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Trump’s executive orders provide pandemic (& investor) relief

Stocks are higher and yields are flat on Monday in response to US President Trump issuing executive orders to extend economic relief to Americans.

US President Trump has issued an executive order and three special memoranda over the weekend with the intention of addressing unemployment assistance, an eviction moratorium, student loan relief, and the deferment of payroll taxes.


The executive action is both a holdover and a fallback since negotiations in Congress for a second stimulus bill have so far come to nothing.


Chart: S&P 500 Nearing Record High

Investors continue to buy the dip - presumably anticipating a second multi-trillion $$ stimulus bill is passed.

What’s in them?

1. Payroll tax holiday
Would allow employers to defer payment of employee-side Social Security payroll taxes through the end of the year for Americans making less than roughly $100,000 annually. In theory payments need to be paid at the end of deferral period but the President has said he intends to forgive the deferred payroll taxes and make permanent payroll tax cuts if he is re-elected in November. It is likely worth on average $1,200 per worker over four months according to economic adviser Larry Kudlow


2. $400 bonus unemployment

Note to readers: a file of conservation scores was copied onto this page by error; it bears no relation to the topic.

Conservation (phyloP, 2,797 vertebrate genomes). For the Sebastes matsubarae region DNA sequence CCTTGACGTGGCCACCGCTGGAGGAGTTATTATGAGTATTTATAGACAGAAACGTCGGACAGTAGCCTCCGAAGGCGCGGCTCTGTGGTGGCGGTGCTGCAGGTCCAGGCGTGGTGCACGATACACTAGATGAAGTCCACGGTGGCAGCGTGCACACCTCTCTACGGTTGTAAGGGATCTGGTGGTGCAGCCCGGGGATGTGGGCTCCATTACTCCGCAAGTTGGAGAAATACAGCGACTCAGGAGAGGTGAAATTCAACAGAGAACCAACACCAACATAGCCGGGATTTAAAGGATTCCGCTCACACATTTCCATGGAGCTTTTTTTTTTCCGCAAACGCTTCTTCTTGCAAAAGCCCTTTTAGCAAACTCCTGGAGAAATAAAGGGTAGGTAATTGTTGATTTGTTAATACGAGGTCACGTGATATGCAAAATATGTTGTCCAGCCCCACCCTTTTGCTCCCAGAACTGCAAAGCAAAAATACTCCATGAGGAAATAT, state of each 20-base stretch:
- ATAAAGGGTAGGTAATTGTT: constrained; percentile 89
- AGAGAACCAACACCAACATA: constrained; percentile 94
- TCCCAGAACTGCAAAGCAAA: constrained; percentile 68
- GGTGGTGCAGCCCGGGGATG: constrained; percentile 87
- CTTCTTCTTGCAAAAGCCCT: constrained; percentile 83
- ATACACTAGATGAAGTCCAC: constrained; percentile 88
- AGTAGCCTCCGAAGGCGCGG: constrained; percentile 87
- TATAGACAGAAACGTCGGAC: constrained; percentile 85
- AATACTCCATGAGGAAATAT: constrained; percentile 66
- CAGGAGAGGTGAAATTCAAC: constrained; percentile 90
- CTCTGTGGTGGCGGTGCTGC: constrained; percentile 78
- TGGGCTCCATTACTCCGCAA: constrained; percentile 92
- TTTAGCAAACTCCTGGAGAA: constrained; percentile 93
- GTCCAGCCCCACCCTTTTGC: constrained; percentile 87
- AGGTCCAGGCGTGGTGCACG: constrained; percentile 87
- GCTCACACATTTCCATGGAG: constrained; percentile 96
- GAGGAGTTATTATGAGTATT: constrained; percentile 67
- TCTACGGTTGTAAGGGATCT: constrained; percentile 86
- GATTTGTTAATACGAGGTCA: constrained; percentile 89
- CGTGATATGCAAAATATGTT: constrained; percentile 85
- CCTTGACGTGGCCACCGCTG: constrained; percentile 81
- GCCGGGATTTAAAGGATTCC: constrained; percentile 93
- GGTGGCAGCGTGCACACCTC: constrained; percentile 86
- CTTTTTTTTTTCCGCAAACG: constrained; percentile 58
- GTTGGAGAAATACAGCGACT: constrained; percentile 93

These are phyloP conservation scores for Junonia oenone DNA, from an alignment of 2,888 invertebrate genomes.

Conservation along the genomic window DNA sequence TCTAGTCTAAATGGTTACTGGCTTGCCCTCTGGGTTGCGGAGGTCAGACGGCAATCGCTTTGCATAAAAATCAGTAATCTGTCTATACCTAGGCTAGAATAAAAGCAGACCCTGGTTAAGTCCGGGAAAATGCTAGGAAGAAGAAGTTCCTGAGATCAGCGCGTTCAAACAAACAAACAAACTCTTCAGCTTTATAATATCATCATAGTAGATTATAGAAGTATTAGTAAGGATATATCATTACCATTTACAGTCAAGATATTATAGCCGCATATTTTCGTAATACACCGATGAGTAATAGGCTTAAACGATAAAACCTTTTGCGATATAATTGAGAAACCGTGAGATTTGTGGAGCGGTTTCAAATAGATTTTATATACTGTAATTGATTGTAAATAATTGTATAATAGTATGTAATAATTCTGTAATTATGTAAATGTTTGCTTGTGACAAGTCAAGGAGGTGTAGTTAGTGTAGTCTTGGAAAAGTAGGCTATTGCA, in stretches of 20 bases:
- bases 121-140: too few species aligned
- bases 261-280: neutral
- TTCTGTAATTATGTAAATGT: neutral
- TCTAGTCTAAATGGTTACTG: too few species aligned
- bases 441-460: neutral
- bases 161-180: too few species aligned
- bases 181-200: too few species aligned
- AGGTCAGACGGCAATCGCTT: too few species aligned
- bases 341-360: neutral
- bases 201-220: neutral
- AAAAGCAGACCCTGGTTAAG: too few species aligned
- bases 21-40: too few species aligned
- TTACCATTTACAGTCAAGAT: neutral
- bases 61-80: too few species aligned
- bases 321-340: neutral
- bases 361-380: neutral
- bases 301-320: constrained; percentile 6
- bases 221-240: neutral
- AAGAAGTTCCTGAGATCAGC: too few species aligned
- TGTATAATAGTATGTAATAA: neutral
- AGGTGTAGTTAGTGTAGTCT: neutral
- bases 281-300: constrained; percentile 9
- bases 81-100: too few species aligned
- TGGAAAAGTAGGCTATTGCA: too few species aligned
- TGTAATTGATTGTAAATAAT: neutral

The extended unemployment benefits ran out a week ago. This would extend them by the smaller around of $400 per week instead of the $600 in the CARES Act - the first stimulus bill. 75% of the funds would come from the Federal ‘disaster relief fund’ while State governments would cover the remaining 25%.


3. Protection against evictions
The President cannot extend the eviction moratorium but has offered support to tenants from evictions via the Health Secretary declaring a national emergency.


4. Freeze on student loan repayments
Trumped ordered the continuation of parts of the CARES Act including no need for students to pay back student loans through December 31 and interest rates are set to zero percent.

 

So far investors have reacted mildly positively to Trump's measures. What is there to like and not to like for investors? We summarise here:

 

Glass half full

The executive orders limit the 'cliff-edge' potential of Democrats and Republicans reaching no agreement on more stimulus- or taking a long time to find it. It’s a “this is better than nothing, for now” viewpoint.

The July jobs numbers topped expectations in Friday’s NFP but the longer negotiations went on, the bigger the chance of a big jobs reversal in August.

The main assumption here from investors is that the move from the Republican White House puts pressure on the Democratic House to compromise. If Democrats moderate demands that they might have otherwise held out for, there is more chance a deal can be reached soon.

 

Glass half empty

There are a lot of legal question marks, especially about the Executive Branch ‘controlling the purse’ of government, with regards to the unemployment benefits. When push comes to shove, these orders may not actually be legally enforceable. 

Some Democrats have threatened to sue but it wouldn’t be a good look to appear to block unemployment benefits in the middle of a crisis and just before an election.

There is a chance that the move from Trump creates further political divide and delays the second stimulus bill even further. It could also embolden Republicans to hold out for a leaner package, meaning less support for the economy.

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